51% Attacks And The Future Of PoW

51% Attacks And The Future Of PoW

Proof-of-Work consensus operates on the premise that attacking the network is too expensive and it’s more profitable to work with other nodes towards the same ends. But a recent slew of 51% attacks suggests we might need to rethink the place of PoW in the crypto ecosystem.

There have been several 51% attacks on proof-of-work blockchains in recent weeks, including Verge and GameCredits, but the most noteworthy has been the attack that saw hackers make off with up to $18 million after a successful double spend was executed on the Bitcoin Gold network.

Proof-of-work cryptocurrencies are maintained by networks of computers carrying out simple but repetitive and computationally-expensive tasks (‘work’). The problem is that if one node possesses more computational power than the rest of the network put together, it can rewrite the blockchain record — allowing the attacker to profit in the process: ‘The attacker made deposits at cryptocurrency exchanges, traded the coins for BTC or another coin, and then withdrew the funds. Next, the attacker used their dominant computing power to force the rest of the network to accept falsified blocks that reversed their initial deposits and caused these funds to vanish from exchange-controlled wallets.’

The Nakamoto Consensus — the proof-of-work system that enables bitcoin to serve as a peer-to-peer value transfer network — was absolutely ground-breaking when it was first proposed and implemented in 2008 and 2009. Bitcoin has never been compromised: hashrate, or the total computational power of all the computers in the network, is so high that it would be astronomically expensive to attempt a 51% attack. In the years since the Bitcoin protocol was released, many other proof-of-work coins have also been launched. None have the hashrate that secures Bitcoin, but many nevertheless have vast networks of computers that collectively secure them.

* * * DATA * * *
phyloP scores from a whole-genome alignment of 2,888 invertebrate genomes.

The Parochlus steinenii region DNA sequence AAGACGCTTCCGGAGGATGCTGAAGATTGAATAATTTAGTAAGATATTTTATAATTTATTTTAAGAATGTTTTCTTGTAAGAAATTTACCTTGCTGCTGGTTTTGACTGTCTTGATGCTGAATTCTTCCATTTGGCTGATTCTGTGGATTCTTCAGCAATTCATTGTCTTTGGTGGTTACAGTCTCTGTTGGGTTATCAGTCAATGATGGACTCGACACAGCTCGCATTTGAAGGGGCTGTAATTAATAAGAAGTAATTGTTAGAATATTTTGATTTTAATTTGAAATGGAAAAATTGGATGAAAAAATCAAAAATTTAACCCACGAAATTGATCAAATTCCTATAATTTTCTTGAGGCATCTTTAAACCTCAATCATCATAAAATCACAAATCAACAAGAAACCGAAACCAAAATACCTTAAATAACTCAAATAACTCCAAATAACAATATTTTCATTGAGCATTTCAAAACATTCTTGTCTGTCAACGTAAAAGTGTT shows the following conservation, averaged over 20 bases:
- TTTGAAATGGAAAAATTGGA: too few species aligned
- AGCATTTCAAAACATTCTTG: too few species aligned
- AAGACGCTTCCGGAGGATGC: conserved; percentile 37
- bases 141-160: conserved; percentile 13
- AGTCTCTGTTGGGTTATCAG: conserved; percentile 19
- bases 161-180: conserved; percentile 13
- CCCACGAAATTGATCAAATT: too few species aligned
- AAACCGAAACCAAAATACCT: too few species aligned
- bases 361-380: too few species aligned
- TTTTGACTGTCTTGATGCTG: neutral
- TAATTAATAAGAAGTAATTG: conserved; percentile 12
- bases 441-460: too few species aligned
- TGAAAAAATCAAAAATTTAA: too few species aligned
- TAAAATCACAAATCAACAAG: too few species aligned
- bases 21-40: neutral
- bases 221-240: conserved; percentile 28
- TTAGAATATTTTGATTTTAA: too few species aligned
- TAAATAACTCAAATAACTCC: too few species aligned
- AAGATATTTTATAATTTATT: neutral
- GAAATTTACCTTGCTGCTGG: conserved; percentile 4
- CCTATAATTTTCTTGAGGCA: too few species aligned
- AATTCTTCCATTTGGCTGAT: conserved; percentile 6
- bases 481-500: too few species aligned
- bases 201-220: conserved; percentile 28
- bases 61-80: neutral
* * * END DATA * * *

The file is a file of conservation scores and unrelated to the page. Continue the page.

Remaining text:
And herein, ironically, lies the problem. Because the strength of those networks represents a vulnerability to other, smaller networks.

Miners’ sunk costs mean opportunities for hackers

Bitcoin hashrate is vast, over 35 million TH/s (35,000,000,000,000,000,000 H/s), and is rising constantly with greater adoption and better hardware. However, there are many, many coins with networks supported by orders of magnitude lower hashrate. That’s also the case with other blockchains that use different consensus algorithms. Bitcoin Gold, for example, uses Equihash — and so do several other large coins. That made BTG a small and vulnerable fish in a big pool.

Proof-of-work is successful in securing a network when the costs outweigh the benefits. But having a large network means there are a lot of miners with sunk costs: people who have already bought hardware in order to profit from block rewards, but which can just as easily be deployed elsewhere if it looks more profitable. That’s what happened with Bitcoin Gold. The attacker simply needed to switch their hashrate from one blockchain, where they were mining honestly, to a blockchain that was weak enough to attack for profit.

The series of 51% attacks and double-spends we’ve recently seen will therefore likely continue and accelerate. There is, quite simply, no reason for them not to. The hashrate is there, and if it is more profitable to mine dishonestly than honestly, that’s exactly what miners will do. In some cases — as has already happened with very low-hashrate chains — miners will attack the network just for fun.


There are a number of solutions to this problem, which could otherwise threaten every new blockchain that uses the same PoW algorithm as an existing, large network.

How to avoid 51% attack

The first is Proof-of-Stake (PoS), which already has advantages of energy efficiency and throughput — as demonstrated by Waves-NG, which supports many hundreds of transactions per second. Proof-of-stake is already growing in popularity because it does not require expensive hardware, and therefore does not need to provide block rewards to compensate miners — meaning static-supply tokens can be created (which is what most ICO investors want).